“It’s not even October 2 yet and the university students are already in the streets,” said a construction worker as he watched thousands of demonstrators from the National Polytechnic Institute (IPN) stream into the major thoroughfares of Mexico’s capital city on Thursday.
Up to 8,000 students from all major IPN campuses were out to reject policies that eliminate scientific subjects and allow private business and industry to use school facilities for their own aims.
As well as increased powers to the university authorities, the students oppose the imposition of obligatory fees for activities that have always been free of charge, such as workshops and sports.
Demonstrators also believe the changes will result in low-quality, “technified” education, instead of scientific education that promotes critical thinking.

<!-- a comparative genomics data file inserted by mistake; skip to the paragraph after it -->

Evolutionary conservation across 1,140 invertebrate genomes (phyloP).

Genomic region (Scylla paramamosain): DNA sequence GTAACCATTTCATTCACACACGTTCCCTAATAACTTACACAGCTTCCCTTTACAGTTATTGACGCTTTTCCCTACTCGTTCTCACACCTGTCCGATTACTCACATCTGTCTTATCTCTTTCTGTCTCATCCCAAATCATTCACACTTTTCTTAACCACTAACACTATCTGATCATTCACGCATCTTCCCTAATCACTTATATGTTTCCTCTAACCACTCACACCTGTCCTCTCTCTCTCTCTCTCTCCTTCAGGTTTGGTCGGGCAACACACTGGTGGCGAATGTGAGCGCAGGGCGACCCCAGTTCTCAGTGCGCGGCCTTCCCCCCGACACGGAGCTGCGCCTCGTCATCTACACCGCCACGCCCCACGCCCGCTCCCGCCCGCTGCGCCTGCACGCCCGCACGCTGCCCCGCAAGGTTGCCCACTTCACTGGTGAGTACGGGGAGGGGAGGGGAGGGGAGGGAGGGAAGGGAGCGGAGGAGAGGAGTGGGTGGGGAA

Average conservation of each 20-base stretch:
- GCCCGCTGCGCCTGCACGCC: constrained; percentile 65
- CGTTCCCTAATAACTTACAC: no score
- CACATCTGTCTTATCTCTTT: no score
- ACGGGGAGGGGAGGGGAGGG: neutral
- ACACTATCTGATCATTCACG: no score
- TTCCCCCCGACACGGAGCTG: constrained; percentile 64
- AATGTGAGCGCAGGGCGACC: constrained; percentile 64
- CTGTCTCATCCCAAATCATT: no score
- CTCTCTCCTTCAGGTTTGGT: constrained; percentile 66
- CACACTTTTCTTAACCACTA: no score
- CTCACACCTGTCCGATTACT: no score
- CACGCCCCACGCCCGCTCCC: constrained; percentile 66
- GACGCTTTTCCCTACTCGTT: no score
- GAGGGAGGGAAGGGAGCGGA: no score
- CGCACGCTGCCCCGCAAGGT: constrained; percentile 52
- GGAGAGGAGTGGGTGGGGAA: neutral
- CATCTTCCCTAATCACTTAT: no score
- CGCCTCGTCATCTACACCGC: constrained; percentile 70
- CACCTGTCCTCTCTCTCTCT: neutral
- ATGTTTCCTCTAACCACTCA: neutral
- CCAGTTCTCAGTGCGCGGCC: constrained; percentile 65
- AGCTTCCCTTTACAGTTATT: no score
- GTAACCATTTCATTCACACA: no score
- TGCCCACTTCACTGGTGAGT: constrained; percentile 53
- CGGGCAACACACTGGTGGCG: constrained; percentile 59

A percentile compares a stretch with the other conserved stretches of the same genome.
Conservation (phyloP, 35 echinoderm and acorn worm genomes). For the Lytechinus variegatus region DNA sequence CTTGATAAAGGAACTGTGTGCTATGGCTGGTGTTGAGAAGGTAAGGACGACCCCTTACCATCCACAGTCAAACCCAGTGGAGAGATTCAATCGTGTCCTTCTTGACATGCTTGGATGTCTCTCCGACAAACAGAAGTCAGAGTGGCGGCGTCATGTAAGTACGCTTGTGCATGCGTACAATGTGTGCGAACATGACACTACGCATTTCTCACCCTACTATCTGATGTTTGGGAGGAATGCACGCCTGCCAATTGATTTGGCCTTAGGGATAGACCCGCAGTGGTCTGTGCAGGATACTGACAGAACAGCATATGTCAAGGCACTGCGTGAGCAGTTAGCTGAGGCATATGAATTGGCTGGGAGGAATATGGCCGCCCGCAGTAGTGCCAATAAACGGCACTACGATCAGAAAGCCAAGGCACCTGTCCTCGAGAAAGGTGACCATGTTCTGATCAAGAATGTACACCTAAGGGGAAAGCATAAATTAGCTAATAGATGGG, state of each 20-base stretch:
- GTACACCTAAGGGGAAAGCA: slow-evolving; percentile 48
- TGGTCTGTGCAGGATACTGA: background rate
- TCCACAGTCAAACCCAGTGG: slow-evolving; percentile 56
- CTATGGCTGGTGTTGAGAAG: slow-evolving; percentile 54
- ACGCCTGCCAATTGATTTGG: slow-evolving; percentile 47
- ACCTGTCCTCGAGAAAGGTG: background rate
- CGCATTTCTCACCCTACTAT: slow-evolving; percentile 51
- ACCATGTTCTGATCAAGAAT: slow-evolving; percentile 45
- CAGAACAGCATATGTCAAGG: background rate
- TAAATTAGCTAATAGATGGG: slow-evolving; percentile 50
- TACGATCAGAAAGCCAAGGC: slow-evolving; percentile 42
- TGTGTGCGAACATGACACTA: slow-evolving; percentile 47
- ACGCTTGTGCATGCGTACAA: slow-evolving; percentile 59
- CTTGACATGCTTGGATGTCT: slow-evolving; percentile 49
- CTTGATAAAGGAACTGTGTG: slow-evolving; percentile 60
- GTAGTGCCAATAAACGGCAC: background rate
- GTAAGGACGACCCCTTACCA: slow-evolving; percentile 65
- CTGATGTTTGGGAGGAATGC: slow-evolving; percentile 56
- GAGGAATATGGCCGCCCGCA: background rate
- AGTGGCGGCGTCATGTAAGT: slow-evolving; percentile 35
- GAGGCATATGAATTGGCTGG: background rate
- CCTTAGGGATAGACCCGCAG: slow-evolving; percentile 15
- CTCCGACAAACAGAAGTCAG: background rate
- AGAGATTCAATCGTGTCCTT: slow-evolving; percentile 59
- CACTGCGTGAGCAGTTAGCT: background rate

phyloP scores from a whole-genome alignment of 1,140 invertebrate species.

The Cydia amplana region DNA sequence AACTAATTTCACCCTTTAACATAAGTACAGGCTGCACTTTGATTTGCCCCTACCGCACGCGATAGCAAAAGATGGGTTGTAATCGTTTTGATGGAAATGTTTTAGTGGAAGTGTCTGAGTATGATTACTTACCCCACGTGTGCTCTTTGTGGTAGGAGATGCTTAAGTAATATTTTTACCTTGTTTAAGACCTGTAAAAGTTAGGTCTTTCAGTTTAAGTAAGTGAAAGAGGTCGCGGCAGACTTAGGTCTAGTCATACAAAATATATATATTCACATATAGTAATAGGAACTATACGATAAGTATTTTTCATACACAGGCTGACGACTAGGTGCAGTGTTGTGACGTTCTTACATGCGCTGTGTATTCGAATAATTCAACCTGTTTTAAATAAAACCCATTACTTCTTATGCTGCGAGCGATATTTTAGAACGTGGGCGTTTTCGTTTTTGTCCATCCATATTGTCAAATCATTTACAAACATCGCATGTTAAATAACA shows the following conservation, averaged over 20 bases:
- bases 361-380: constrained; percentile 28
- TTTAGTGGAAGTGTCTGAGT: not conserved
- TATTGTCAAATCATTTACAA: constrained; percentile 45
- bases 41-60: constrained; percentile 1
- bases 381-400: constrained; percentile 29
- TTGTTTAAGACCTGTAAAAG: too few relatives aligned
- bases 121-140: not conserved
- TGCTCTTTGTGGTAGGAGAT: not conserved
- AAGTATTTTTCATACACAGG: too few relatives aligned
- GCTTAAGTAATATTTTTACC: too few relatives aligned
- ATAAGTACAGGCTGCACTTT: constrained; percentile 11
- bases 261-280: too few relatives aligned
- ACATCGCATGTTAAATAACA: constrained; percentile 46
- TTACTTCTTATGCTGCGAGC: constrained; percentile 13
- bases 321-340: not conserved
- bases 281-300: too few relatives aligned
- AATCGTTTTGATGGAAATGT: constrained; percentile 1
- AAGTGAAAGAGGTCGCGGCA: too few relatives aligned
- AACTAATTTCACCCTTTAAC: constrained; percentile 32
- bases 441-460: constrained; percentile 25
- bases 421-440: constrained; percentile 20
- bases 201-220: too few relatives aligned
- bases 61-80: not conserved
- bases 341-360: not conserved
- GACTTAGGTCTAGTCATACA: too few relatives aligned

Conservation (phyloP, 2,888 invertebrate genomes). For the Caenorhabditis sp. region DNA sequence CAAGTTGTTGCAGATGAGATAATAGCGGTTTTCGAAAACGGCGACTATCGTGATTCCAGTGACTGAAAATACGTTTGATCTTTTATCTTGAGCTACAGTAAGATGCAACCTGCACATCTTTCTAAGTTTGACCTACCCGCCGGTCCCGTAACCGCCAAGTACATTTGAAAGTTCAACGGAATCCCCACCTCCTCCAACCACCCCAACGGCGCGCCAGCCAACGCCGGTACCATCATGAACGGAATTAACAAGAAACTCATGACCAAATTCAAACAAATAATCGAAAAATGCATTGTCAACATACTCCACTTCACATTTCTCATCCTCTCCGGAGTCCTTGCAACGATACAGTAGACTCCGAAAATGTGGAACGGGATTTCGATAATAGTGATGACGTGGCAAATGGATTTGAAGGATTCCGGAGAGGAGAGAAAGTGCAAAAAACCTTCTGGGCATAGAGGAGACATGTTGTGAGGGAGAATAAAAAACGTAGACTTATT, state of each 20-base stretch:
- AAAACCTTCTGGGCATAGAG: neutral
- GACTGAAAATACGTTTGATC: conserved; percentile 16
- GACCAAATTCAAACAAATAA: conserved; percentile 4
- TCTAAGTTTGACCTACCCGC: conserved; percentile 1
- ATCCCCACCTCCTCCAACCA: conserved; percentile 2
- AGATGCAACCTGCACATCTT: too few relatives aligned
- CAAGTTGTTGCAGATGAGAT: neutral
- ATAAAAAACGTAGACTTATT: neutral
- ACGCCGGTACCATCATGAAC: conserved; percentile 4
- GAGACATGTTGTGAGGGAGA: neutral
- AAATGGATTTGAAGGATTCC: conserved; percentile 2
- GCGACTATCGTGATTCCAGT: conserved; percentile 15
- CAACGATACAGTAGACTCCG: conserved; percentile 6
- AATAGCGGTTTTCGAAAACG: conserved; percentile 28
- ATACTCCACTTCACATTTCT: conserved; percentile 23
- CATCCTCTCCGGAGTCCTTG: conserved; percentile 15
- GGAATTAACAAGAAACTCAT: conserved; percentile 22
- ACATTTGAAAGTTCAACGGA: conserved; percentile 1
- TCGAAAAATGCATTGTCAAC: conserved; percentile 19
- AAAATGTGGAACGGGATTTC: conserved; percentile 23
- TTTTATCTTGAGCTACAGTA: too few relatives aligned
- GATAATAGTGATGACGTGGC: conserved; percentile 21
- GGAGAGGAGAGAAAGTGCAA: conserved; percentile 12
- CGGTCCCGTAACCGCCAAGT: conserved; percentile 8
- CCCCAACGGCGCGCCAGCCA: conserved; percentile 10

That neither students nor teachers were taken into consideration in drawing up the new regulations and curricula have caused further consternation.
Speakers at the march called for a student strike to begin on September 30, a proposal that was overwhelmingly accepted by the students.
At the same time, assemblies and marches are being held on most of the major campuses to defeat the plans for privatized education.
Likewise planning is under way for the march held every October 2 to commemorate the 1968 Tlatelolco Massacre of students and other civilians.
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